taxable income i'm told it can be treated as dividend. >> the david einhorn deal idea? >> it's a very creative idea. >> we'll talk more about that. >> always. >> and i'll give you some ideas. >> don't go anywhere. dr. love is going to give us stocks. meantime democrats' expectations for president obama's big speech, house minority whip steny hoyer is going to join us in just a few minutes. tomorrow on "squawk" our guest host the always outspoken sam zell. we'll ask him about real estate investing and tonight's state of the union. you do not want to miss that at all. >> we've got a delay for that. >> loves andrew.
coming up we're going to get you ready for tonight's state of the union. congressman steny hoyer will join us to talk about what democratic leadership expects to hear in the president's speech. and tracing madoff's money. an exclusive interview with bankruptcy trustee irving piccard and his attorney on their effort to pay back madoff's investors. stick around. [ male announcer] surprise -- you're having triplets.
welcome back to "squawk box" this morning. two companies that may be top of mind ahead of valentine's day seeing their stocks jump this morning. the first, michael kors earning 64 cents per share for its third quarter. that compares to estimates of 41 cents. revenues were also above consensus as some same-store sales surged. and fossil earned $2.27 per
share for the fourth quarter. revenues were well above consensus. sales growth particularly strong in north america and asia. >> we have to have some of the people that write here. they have to come out and be anchor. some same-store sales surged. they wrote for you. same same-store sales surged. >> it is what it is. >> no, no, no. there's got to be -- >> no, that's a little ration -- you steny is here. president obama set to address the nation tonight in his annual state of the union. steny hoyer joins us with more on what we can expect to hear from the president. i call you leader but i end up calling you steny. but i'm going to start with steny. because -- >> people have called me steny a lot longer than anything else. >> than leader. i know. and we can always talk -- i feel likego b to where, you know, politicians on both sides of the aisle used to have drinks together. so i'm going to tell you, this is one of your points. expect the president to focus on the theme of restoring economic
prosperity to the middle class. here's what i would ask you if we were at a bar right now, steny, i'd say we all want to do that. and we all understand that the president had some initiatives that the government can be at the forefront of to try to help do that, whether it's trick your or education. but couldn't -- isn't it time for the president to offer an olive branch or to throw a bone to corporations, and to the private sector, and maybe to, you know, we say we're not going to do it from the top down. but we know where jobs come from. we know where prosperity and gdp growth come from and we know the rap that he got the first four years about being anti-business kind of. isn't that the night to come together and take in the other 47% and do some really business friendly and private sector initiatives? >> i hope he takes in the 100%. and i certainly think that we need to encourage business growth in our country, manufacturing in our country. we have an agenda called make it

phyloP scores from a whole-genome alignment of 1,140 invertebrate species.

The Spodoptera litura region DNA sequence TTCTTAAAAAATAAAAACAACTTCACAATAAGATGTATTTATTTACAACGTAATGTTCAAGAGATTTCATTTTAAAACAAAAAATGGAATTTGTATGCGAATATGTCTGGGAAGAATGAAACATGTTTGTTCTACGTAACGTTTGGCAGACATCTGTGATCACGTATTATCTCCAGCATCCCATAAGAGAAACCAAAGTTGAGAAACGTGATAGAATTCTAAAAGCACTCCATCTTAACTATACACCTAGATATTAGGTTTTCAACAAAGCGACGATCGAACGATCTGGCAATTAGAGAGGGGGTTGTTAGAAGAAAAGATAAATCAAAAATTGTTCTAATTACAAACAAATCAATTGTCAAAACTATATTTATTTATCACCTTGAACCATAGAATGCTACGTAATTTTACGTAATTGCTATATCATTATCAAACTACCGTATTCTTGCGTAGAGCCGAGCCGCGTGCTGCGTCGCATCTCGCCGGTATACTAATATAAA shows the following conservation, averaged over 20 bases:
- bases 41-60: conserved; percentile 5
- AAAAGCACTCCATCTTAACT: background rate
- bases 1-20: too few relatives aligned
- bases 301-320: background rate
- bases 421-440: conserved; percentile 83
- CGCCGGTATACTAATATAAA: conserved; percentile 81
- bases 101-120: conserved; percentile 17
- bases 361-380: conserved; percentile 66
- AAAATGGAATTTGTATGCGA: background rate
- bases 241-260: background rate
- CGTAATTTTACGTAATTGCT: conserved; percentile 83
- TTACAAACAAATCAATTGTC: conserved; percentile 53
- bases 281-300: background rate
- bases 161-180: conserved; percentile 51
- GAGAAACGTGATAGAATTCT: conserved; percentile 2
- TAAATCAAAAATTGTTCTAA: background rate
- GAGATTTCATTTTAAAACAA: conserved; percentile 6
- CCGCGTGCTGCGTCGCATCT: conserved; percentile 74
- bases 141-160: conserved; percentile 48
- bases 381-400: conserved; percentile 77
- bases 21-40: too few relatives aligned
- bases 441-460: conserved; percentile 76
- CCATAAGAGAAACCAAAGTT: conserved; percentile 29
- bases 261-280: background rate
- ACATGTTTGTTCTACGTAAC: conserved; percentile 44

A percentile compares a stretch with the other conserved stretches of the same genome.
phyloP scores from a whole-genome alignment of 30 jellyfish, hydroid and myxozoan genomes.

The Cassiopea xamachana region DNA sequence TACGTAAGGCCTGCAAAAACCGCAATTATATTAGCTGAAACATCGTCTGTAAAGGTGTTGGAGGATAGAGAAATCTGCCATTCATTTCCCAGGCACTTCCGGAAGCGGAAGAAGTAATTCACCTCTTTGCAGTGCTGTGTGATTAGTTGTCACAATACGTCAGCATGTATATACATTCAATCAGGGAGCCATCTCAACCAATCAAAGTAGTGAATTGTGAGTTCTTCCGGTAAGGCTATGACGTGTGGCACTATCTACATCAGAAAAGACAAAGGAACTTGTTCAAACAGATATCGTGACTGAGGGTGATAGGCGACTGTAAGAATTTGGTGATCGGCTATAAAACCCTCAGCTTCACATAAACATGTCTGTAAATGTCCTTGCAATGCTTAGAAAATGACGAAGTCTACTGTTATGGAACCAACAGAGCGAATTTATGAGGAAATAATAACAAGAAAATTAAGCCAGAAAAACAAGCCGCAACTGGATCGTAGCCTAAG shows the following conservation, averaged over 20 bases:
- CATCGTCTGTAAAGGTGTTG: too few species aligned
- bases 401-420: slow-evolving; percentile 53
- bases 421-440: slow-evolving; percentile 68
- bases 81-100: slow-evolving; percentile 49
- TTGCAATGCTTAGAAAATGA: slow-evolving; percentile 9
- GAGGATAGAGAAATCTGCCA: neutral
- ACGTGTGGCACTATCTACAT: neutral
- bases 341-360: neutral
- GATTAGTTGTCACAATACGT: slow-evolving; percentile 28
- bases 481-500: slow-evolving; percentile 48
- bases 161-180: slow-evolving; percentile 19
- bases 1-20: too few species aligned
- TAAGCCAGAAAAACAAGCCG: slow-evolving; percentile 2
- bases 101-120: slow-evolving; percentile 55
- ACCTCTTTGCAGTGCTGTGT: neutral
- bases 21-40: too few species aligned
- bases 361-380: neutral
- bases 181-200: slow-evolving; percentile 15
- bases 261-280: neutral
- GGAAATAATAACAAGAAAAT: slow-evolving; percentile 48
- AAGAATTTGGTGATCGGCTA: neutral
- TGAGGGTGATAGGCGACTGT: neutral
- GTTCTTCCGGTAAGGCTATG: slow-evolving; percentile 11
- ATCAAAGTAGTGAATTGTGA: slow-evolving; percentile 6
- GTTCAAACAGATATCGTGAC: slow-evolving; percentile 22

in america, as you probably know. i hope the president, and i believe the president will be talking about growing manufacturing jobs, growing our economy, growing jobs, generally that's obviously what we need to do in this country. and for our people. and i think he's going to focus on tat. it's not a question of throwing a bone. what it is is a question of creating an environment in which business, small, medium and large, feels that there's an opportunity for success growth and profits, and if they don't have that, obviously they're not going to create the kinds of jobs we -- >> you see these guys -- >> joe, let me just. creating confidence, i think is critical. this has been the most confidence deflating congress in which i've served. i'm speaking the last congress but this congress continues the pace. we've got to ensure people that, in fact, there's going to be a stable environment fiscally and from an economic policy standpoint in which they feel
confident that they can expand. if they don't have confidence, they're not going to do that. >> we have valerie on. jalry jarrett -- i call everybody by their first name, we had valerie on, steny and we're all sort of -- >> i call you joe, so that's okay. >> well you're allowed. i'm nobody. but anyway, leader hoyer, and i mentioned the speech at the inauguration, and i actually paraphrased it by saying, maybe it's just the right, or the private sector carping, but they called it divisive and sort of assertive, and you know, not any attacking to the center that people were hoping for. and she disagreed totally with that. that it was inclusive. but -- you know what i'm saying. >> yeah. >> i mean there are people, and the ceos, some of them, not all of them, but some of them do say with the heavy handed regulation that they see, and corporate tax reform is something a lot of people would like, bringing back -- repatriating some of
that money. is any of that going to be part of this tonight? he's got re-elected. he can make his base a little bit unhappy. can't he do that now and go after the 47% that didn't vote for him? >> joe let me tell you something. you know this to be the case. people who talk about this. he did, in fact, make his base a little bit unhappy during the course of the last four years of his presidency. he did reach out and try to compromise. he did reach out and try to make an agreement so that we could get a big, bold, balanced fiscal package. the president has done that. >> but did he get burned? >> in my view, and i've been in congress, joe, as you know for 32 years. other than 1995, which was a very confrontational year, the last congress was the most confrontational, least likely to compromise, at least in the house of representatives, under the republican leadership, that i've served in. so i think it's an unfair criticism to say the president hasn't reached out. he has. does he need to continue to do that? he does.